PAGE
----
Practice Takeaway: Providers should be aware that three different body fluids – saliva, blood or urine – can be used to assess adrenal gland function, and should know each method’s advantages and disadvantages, when deciding how to test patients.
Inadequate or excessive production or disrupted circadian patterns of cortisol synthesis by the adrenal glands in response to stressors can eventually lead to imbalances in blood glucose levels, impaired immune response, as well as a host of different hormonal imbalances, all of which are associated with multiple adverse conditions and symptoms.
Cortisol is synthesized by the adrenal glands and released into the bloodstream in response to stress signals from the brain. In the bloodstream cortisol is mostly bound up by Cortisol Binding Globulin (CBG) and albumin, leaving only about 1-3% bioavailable to enter tissues and invoke a biological response. The bioavailability of cortisol can vary considerably due to different levels of CBG; liver synthesis of CBG is controlled by various hormones, such as estrogens, thyroid, and cortisol itself. Salivary cortisol reflects the amount of cortisol that escapes binding proteins, and enters the tissues throughout the body, including the salivary glands and saliva.
As such saliva is representative of the bioavailability of cortisol to target tissues throughout the body. Saliva collection at four time points throughout the day (morning, noon, evening, and night) provides a simple and convenient means for assessing not only the bioavailability of cortisol but also its circadian pattern of synthesis.
Blood serum and plasma derived from venipuncture, as well as whole capillary blood derived from the fingertip and dried on filter paper (dried blood spot, DBS) have been used to determine total cortisol levels in the bloodstream. Cortisol levels in plasma, serum, and DBS are quantitatively equivalent.
DBS testing for cortisol does have the advantage over conventional venipuncture serum/plasma methods in that the former is more convenient for the patient since blood can be collected at any time and place, and allows for morning and night collections outside the clinical setting.
While cortisol testing in blood provides a good estimate of the adrenal glands’ capacity for total cortisol synthesis and release into the circulation, this test is not useful for determining the bioavailable fraction of cortisol without additional testing for CBG, which is not commercially available.
Urine represents another easily accessible body fluid for measuring cortisol. Urine cortisol is tested commonly in most laboratories by liquid chromatography-mass spectrometry (LC-MS) using urine collected in a large plastic container over a 24 hr time course. More recently, simple and convenient methods have been developed to measure cortisol from urine collected at four times during the day (first morning, late morning, evening, and night before bed) and dried on filter paper.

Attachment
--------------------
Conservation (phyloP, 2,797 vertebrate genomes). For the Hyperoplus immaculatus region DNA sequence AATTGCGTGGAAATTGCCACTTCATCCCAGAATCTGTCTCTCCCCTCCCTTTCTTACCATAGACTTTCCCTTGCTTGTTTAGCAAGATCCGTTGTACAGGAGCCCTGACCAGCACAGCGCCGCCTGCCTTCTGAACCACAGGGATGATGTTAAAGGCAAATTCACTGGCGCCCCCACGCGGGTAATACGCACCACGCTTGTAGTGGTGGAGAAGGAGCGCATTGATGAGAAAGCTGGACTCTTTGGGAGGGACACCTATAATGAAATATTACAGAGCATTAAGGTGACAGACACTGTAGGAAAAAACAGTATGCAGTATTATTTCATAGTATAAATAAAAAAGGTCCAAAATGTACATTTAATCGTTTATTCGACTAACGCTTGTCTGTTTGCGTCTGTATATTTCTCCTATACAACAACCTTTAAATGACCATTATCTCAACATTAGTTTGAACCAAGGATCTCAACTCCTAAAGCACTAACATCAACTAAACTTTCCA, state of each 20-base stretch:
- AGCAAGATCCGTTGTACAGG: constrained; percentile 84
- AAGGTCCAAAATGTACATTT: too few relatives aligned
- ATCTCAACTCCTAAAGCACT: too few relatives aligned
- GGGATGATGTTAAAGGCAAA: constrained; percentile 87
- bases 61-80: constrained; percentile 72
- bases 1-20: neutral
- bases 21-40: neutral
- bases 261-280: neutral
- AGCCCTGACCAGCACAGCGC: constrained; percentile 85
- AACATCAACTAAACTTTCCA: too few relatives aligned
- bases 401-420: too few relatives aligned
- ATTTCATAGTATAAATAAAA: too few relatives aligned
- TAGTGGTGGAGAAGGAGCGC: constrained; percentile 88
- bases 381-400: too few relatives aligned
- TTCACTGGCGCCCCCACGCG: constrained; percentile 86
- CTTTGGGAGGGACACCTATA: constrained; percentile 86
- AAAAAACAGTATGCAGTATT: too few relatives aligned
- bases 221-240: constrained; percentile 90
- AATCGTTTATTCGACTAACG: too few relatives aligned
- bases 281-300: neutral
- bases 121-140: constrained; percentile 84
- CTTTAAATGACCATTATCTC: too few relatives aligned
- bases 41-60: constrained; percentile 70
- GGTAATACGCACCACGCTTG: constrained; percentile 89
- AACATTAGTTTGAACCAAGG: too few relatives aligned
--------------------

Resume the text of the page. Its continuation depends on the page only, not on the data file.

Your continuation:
Steroid hormones like cortisol, whether from urine or blood, are extremely stable at room temperature for up to a month when dried on filter paper, allowing for great latitude in the dried urine assay. The 4x dried urine method has the advantages of ease of sample collection (urination directly on a filter card and hang to dry) and shipment (dry filter card vs liquid urine).
. . . the 4x dried urine cortisol pattern, like the 4x salivary cortisol assay, conveys important clinical insight into the adrenal glands' response to stressors throughout the day.
Moreover, by collecting urine 4x from morning to night it is possible to evaluate the circadian rhythm of cortisol synthesis, as opposed to total cortisol synthesis over a 24 hr period by the liquid urine method. The circadian patterns of cortisol synthesis can vary considerably among individuals and thus the 4x dried urine cortisol pattern, like the 4x salivary cortisol assay, will convey important clinical insight into the adrenal glands' response to stressors throughout the day.
Cortisol is present in urine at about equal concentrations in both a conjugated (mostly glucuronidated) and free form. The free form, designated Urinary Free Cortisol (UFC), enters urine in a way similar to salivary cortisol and is representative of the bioavailable fraction.
Interpretation of the 4x circadian UFC is somewhat different from saliva, since the first urine void is representative of cortisol synthesis throughout the night and is expected to be lower than the second urine void, which, like the first saliva collection, should represent the peak of adrenal cortisol synthesis in the early morning. In a healthy individual cortisol in both saliva and urine tapers as the day progresses and reaches a nadir before bed at night. Circadian patterns of adrenal cortisol synthesis are usually very similar when measured in saliva or urine.
The diagrams below depict typical circadian patterns of salivary and urinary free cortisol synthesis in an individual showing adrenal fatigue as the day progresses. As seen in the diagrams, both the salivary and UFC show normal circadian patterns, but low cortisol synthesis in the afternoon and at night before bed, indicating an inability of the adrenal glands to maintain normal cortisol synthesis by day's end.
While the 24 hr total or free cortisol levels are usually within normal range in these individuals, their circadian patterns reveal abnormally low late evening/night free urinary cortisol levels which commonly parallel their symptom profile of fatigue occurring more at night than in the morning.
In summary, providers should be aware that three different body fluids can be used to assess adrenal gland function, and should know each method’s advantages and disadvantages, when deciding how to test patients. Working with a lab that offers the clinical expertise to interpret the differences between these methods also helps ensure patients get the most meaningful results.